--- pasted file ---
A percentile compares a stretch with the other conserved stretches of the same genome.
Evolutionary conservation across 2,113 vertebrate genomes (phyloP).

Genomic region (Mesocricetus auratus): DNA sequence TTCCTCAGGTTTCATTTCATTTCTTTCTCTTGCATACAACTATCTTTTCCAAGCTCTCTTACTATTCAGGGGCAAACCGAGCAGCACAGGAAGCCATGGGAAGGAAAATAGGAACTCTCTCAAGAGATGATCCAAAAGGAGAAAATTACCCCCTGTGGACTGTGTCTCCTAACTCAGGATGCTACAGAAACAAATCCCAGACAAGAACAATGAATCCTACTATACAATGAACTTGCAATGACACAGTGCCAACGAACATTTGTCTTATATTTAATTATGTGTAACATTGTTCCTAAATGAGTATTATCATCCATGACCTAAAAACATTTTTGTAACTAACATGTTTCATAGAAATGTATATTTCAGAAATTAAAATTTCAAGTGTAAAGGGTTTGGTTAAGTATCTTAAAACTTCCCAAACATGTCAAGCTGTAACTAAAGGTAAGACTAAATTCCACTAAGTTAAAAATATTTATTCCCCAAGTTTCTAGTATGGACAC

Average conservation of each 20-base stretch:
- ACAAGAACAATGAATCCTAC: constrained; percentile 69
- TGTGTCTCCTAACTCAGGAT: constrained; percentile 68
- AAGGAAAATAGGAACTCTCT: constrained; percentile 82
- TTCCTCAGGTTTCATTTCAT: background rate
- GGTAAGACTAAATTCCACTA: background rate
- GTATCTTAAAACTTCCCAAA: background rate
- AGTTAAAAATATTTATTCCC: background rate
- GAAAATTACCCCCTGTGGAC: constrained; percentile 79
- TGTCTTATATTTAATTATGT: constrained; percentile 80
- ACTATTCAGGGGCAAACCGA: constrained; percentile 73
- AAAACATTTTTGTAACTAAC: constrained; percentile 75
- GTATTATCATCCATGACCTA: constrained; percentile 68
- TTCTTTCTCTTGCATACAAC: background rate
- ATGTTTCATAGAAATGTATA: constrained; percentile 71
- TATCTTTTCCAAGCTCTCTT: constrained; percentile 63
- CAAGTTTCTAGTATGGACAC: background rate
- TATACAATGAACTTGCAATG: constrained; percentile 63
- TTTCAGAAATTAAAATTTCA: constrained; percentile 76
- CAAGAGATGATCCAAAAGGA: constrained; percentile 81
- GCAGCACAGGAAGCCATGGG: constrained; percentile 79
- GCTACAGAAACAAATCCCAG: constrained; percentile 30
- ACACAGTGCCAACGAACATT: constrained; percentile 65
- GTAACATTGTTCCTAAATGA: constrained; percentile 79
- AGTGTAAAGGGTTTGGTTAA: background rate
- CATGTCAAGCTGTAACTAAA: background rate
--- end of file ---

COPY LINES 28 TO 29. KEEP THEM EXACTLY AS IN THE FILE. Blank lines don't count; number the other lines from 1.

- AGTGTAAAGGGTTTGGTTAA: background rate
- CATGTCAAGCTGTAACTAAA: background rate